Using PrivatVPN on Ubuntu Linux

After the Hide My Ass fallout and niggling doubts about AceVPNs logging policies, I’m trying out some recommended VPN services I found via TorrentFreak. The great thing about VPN providers is most of them allow you to purchase a limited time from 1-12 months, I decided to try out PrivatVPN who state apart from username and password, they don’t log anything.

PrivatVPN appears to be a small outfit operating out of Sweden offering servers in Sweden, US, UK, Switzerland and the Netherlands. I can’t tell if they are owned by anyone or just hosted by iLandsgruppen however their service is very barebones, with a small control panel, software download and instructions. The service is relatively cheap to – about £4 for 30 days.

They technically don’t have a Linux client, only configuration files to download, which seem to be outdated. Unlike that ‘other’ OS – where they offer a full client and countries to connect to, Linux only contains the address of their Swedish server and the wrong port number (21003). I found this out after the OpenVPN connection not working on Ubuntu so instead fired up my Windows VM just to see if it worked and it did. A quick gander at connection logs showed me the different port.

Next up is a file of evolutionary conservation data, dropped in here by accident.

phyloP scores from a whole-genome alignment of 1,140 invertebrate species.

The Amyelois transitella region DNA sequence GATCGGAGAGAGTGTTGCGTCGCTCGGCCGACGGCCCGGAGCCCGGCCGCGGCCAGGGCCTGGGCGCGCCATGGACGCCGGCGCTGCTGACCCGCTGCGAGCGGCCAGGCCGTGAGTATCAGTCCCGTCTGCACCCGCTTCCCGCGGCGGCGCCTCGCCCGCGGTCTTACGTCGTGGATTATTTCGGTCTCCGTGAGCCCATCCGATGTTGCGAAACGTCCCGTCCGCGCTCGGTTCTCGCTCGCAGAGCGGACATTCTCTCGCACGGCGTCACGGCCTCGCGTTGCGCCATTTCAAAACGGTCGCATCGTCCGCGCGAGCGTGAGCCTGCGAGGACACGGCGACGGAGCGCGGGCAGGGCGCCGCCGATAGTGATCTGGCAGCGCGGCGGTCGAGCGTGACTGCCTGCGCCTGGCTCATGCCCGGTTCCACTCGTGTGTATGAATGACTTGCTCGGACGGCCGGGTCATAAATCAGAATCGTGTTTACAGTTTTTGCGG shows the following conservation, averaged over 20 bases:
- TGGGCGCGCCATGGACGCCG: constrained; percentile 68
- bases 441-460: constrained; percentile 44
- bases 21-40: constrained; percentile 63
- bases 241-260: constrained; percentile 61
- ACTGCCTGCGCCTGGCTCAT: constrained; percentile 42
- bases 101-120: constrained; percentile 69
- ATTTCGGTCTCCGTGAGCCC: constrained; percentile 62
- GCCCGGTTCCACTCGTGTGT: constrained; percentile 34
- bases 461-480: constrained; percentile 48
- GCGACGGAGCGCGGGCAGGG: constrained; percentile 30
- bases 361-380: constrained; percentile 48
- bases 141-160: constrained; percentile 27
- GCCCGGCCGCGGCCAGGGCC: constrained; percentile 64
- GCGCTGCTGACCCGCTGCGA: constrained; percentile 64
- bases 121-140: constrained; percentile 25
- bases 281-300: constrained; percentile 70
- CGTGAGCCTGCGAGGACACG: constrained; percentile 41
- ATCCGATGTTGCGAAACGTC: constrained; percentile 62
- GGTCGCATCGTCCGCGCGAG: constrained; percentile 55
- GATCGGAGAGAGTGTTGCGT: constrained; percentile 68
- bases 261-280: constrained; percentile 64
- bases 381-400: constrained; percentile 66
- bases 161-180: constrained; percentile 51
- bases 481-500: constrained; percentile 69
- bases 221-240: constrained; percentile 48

I notified their tech support, but for anyone who had problems like me with the following error,

read UDPv4 [ECONNREFUSED]: Connection refused (code=111)

Here are the correct IP address and Port numbers to connect to PrivatVPN servers. Let’s hope they update their documentation and config files:

Sweden: 80.67.10.138:21001
US: 108.59.1.216:21000
UK: 83.170.109.247:21000
Switzerland: 31.7.62.130:21000
Netherlands: 85.17.122.222:21000

PrivatVPN provide instructions for starting from the CLI, however if you prefer the GUI (I do purely for the networking icon to remind me I’m connected with a tiny lock) simply follow these steps:

  • Go to Network Manager, VPN Connections, Configure VPN…
  • Click on Import
  • Navigate to “/etc/openvpn” and select “privatevpn.conf”.
  • Then add your username and password
  • Check the IP address is the same as the one above and the port no. (under “Advanced” option)
  • You may want to configure multiple vpns so change the name too, to something like “PrivatVPN Sweden/US/UK…”
That’s it, you’re done. Enjoy your anonymity and freedom!

The Psychology of Ownership

It must be worth something?!Recently I got a new work laptop with Windows 7 and Microsoft Office Professional 2010 installed. Along with the laptop I got a Product Key Card for MS Office Professional 2010 to activate the license.